Governor Walker’s Tax Shift Plan Would Raise Taxes for Most

December 19, 2013

Governor Walker has said he is interested in eliminating the state’s income tax and raising the sales tax to make up for lost revenue, a move that would result in a tax increase for all but the wealthiest taxpayers.

To replace the revenue lost by the income tax, the state sales tax rate would need to be raised to 13.5%, giving Wisconsin the highest state sales tax rate in the nation.

The tax shift endorsed by Governor Walker would mean the bottom 80% of taxpayers would be paying more in taxes – some of them, a lot more. For example, a taxpayer in the lowest 20% by income would pay nearly $750 more in taxes, on average. Taxpayers in the top 1% — a group with an average income of $1.1 million – would receive a tax cut averaging nearly $44,000.

How Would an Income Tax Swap Affect Who Pays Taxes in Wisconsin?

The following table shows the average tax change by income group if the individual and corporate income taxes were repealed, and the sales tax was raised to 13.5% to make up for the revenue loss. The analysis assumes that refundable tax credits aimed at helping low-income individuals would not be eliminated – if those credits were eliminated, then the tax increases for those with lower incomes would be even larger than shown in the table below. The analysis was conducted by the Institute for Taxation and Economic Policy.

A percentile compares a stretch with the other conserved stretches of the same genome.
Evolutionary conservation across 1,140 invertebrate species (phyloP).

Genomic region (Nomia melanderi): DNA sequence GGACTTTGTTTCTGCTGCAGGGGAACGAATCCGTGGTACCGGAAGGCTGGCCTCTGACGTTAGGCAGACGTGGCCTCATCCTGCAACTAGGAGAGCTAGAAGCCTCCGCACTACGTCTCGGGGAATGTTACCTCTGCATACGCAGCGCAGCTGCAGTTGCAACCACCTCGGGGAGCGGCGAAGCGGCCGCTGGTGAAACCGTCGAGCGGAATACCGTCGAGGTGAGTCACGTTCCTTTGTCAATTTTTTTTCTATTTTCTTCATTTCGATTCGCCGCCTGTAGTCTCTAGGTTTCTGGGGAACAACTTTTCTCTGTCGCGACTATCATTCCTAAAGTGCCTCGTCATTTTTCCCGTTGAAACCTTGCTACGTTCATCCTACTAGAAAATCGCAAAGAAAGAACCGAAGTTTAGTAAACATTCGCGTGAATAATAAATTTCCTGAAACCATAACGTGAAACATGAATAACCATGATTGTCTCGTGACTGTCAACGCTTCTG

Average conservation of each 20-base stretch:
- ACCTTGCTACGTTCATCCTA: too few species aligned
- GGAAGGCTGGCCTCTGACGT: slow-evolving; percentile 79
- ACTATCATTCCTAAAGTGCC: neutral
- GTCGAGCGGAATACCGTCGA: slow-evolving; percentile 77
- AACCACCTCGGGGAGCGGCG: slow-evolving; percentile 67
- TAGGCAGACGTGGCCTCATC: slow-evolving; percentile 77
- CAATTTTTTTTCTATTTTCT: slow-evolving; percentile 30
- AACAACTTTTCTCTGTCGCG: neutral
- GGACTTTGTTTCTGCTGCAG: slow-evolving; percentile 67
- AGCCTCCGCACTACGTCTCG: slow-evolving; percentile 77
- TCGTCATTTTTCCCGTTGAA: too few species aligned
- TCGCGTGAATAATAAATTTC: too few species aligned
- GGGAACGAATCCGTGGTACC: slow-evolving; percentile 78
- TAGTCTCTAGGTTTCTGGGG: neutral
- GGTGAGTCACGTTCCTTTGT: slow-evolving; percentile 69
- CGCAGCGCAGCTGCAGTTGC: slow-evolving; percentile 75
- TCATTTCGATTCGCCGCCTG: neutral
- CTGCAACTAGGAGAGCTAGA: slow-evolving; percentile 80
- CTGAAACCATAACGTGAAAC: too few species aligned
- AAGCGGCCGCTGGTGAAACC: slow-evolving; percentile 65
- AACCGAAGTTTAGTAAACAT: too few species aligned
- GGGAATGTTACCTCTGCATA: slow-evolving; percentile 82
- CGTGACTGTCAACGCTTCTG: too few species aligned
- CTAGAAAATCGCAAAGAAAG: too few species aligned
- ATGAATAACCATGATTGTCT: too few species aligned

Measured in percentage terms, taxpayers with the lowest incomes would pay 5.4% more of their income in taxes under the tax shift, as shown in the chart below. Those with the highest incomes would pay 4.1% less of their income in taxes.

Governor's Tax Shift Plan Would Raise Taxes for Most

There’s a lot we don’t know yet about what the governor plans for the income tax. But one thing is clear: repealing the income tax would mean that all but the wealthiest taxpayers would be paying more in taxes, not less.

Tamarine Cornelius